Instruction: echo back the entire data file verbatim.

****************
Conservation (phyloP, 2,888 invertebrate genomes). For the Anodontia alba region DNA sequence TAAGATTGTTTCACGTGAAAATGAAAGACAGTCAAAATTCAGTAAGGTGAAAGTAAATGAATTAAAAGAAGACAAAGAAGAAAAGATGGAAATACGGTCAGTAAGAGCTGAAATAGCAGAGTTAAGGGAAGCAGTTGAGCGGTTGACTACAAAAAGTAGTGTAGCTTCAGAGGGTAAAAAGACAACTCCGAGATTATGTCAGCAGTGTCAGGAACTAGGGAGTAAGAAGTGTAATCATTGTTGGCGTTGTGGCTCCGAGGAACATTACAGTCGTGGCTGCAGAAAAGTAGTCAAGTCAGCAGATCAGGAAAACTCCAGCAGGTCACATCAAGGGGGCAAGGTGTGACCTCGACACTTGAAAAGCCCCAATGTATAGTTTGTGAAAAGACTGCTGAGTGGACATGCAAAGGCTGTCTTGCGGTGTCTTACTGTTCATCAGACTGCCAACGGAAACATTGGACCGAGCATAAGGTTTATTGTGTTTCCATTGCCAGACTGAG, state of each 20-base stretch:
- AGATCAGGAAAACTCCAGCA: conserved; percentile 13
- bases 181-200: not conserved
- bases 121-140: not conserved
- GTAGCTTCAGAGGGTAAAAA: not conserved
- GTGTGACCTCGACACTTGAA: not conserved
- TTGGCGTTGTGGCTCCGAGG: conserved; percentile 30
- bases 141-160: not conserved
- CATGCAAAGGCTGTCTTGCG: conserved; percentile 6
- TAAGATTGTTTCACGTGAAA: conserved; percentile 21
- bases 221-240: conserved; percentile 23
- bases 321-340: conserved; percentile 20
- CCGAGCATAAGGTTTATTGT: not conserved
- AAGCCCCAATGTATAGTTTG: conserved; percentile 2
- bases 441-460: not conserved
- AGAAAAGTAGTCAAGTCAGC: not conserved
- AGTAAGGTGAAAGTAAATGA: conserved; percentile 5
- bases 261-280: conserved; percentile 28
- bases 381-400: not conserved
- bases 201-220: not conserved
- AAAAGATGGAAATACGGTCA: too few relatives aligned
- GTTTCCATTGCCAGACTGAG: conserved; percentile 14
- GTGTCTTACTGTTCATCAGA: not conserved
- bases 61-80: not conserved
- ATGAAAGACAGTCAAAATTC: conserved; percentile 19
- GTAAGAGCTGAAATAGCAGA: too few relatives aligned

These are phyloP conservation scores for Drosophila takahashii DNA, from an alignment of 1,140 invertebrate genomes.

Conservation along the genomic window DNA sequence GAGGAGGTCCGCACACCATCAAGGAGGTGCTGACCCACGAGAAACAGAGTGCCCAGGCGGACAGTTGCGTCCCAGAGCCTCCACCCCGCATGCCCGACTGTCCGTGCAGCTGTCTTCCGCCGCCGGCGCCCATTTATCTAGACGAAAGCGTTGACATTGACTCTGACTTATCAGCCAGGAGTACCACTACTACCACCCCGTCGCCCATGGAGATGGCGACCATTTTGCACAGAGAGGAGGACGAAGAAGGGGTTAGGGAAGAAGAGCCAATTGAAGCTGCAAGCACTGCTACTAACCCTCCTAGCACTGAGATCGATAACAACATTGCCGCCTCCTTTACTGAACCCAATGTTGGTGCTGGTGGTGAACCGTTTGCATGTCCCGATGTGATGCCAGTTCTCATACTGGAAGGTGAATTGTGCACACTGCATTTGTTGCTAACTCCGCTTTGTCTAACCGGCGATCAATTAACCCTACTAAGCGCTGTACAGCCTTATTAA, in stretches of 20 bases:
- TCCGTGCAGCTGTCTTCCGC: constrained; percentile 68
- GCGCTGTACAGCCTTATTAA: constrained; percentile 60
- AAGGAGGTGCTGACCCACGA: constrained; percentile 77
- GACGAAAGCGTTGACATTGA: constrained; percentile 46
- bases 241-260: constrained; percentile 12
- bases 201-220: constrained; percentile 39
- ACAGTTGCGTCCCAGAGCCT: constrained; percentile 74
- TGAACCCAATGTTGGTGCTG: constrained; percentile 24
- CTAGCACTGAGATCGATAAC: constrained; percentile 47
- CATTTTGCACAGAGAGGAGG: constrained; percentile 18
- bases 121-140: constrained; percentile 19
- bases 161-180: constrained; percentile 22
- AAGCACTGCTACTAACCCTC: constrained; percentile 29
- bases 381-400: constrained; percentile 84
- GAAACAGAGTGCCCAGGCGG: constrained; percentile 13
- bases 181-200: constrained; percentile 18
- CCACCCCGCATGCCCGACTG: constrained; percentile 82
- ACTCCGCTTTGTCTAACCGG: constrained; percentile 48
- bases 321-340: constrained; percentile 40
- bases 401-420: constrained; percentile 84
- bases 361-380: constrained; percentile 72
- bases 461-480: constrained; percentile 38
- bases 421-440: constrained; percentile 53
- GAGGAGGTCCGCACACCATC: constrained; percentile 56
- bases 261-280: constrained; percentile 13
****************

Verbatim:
Conservation (phyloP, 2,888 invertebrate genomes). For the Anodontia alba region DNA sequence TAAGATTGTTTCACGTGAAAATGAAAGACAGTCAAAATTCAGTAAGGTGAAAGTAAATGAATTAAAAGAAGACAAAGAAGAAAAGATGGAAATACGGTCAGTAAGAGCTGAAATAGCAGAGTTAAGGGAAGCAGTTGAGCGGTTGACTACAAAAAGTAGTGTAGCTTCAGAGGGTAAAAAGACAACTCCGAGATTATGTCAGCAGTGTCAGGAACTAGGGAGTAAGAAGTGTAATCATTGTTGGCGTTGTGGCTCCGAGGAACATTACAGTCGTGGCTGCAGAAAAGTAGTCAAGTCAGCAGATCAGGAAAACTCCAGCAGGTCACATCAAGGGGGCAAGGTGTGACCTCGACACTTGAAAAGCCCCAATGTATAGTTTGTGAAAAGACTGCTGAGTGGACATGCAAAGGCTGTCTTGCGGTGTCTTACTGTTCATCAGACTGCCAACGGAAACATTGGACCGAGCATAAGGTTTATTGTGTTTCCATTGCCAGACTGAG, state of each 20-base stretch:
- AGATCAGGAAAACTCCAGCA: conserved; percentile 13
- bases 181-200: not conserved
- bases 121-140: not conserved
- GTAGCTTCAGAGGGTAAAAA: not conserved
- GTGTGACCTCGACACTTGAA: not conserved
- TTGGCGTTGTGGCTCCGAGG: conserved; percentile 30
- bases 141-160: not conserved
- CATGCAAAGGCTGTCTTGCG: conserved; percentile 6
- TAAGATTGTTTCACGTGAAA: conserved; percentile 21
- bases 221-240: conserved; percentile 23
- bases 321-340: conserved; percentile 20
- CCGAGCATAAGGTTTATTGT: not conserved
- AAGCCCCAATGTATAGTTTG: conserved; percentile 2
- bases 441-460: not conserved
- AGAAAAGTAGTCAAGTCAGC: not conserved
- AGTAAGGTGAAAGTAAATGA: conserved; percentile 5
- bases 261-280: conserved; percentile 28
- bases 381-400: not conserved
- bases 201-220: not conserved
- AAAAGATGGAAATACGGTCA: too few relatives aligned
- GTTTCCATTGCCAGACTGAG: conserved; percentile 14
- GTGTCTTACTGTTCATCAGA: not conserved
- bases 61-80: not conserved
- ATGAAAGACAGTCAAAATTC: conserved; percentile 19
- GTAAGAGCTGAAATAGCAGA: too few relatives aligned

These are phyloP conservation scores for Drosophila takahashii DNA, from an alignment of 1,140 invertebrate genomes.

Conservation along the genomic window DNA sequence GAGGAGGTCCGCACACCATCAAGGAGGTGCTGACCCACGAGAAACAGAGTGCCCAGGCGGACAGTTGCGTCCCAGAGCCTCCACCCCGCATGCCCGACTGTCCGTGCAGCTGTCTTCCGCCGCCGGCGCCCATTTATCTAGACGAAAGCGTTGACATTGACTCTGACTTATCAGCCAGGAGTACCACTACTACCACCCCGTCGCCCATGGAGATGGCGACCATTTTGCACAGAGAGGAGGACGAAGAAGGGGTTAGGGAAGAAGAGCCAATTGAAGCTGCAAGCACTGCTACTAACCCTCCTAGCACTGAGATCGATAACAACATTGCCGCCTCCTTTACTGAACCCAATGTTGGTGCTGGTGGTGAACCGTTTGCATGTCCCGATGTGATGCCAGTTCTCATACTGGAAGGTGAATTGTGCACACTGCATTTGTTGCTAACTCCGCTTTGTCTAACCGGCGATCAATTAACCCTACTAAGCGCTGTACAGCCTTATTAA, in stretches of 20 bases:
- TCCGTGCAGCTGTCTTCCGC: constrained; percentile 68
- GCGCTGTACAGCCTTATTAA: constrained; percentile 60
- AAGGAGGTGCTGACCCACGA: constrained; percentile 77
- GACGAAAGCGTTGACATTGA: constrained; percentile 46
- bases 241-260: constrained; percentile 12
- bases 201-220: constrained; percentile 39
- ACAGTTGCGTCCCAGAGCCT: constrained; percentile 74
- TGAACCCAATGTTGGTGCTG: constrained; percentile 24
- CTAGCACTGAGATCGATAAC: constrained; percentile 47
- CATTTTGCACAGAGAGGAGG: constrained; percentile 18
- bases 121-140: constrained; percentile 19
- bases 161-180: constrained; percentile 22
- AAGCACTGCTACTAACCCTC: constrained; percentile 29
- bases 381-400: constrained; percentile 84
- GAAACAGAGTGCCCAGGCGG: constrained; percentile 13
- bases 181-200: constrained; percentile 18
- CCACCCCGCATGCCCGACTG: constrained; percentile 82
- ACTCCGCTTTGTCTAACCGG: constrained; percentile 48
- bases 321-340: constrained; percentile 40
- bases 401-420: constrained; percentile 84
- bases 361-380: constrained; percentile 72
- bases 461-480: constrained; percentile 38
- bases 421-440: constrained; percentile 53
- GAGGAGGTCCGCACACCATC: constrained; percentile 56
- bases 261-280: constrained; percentile 13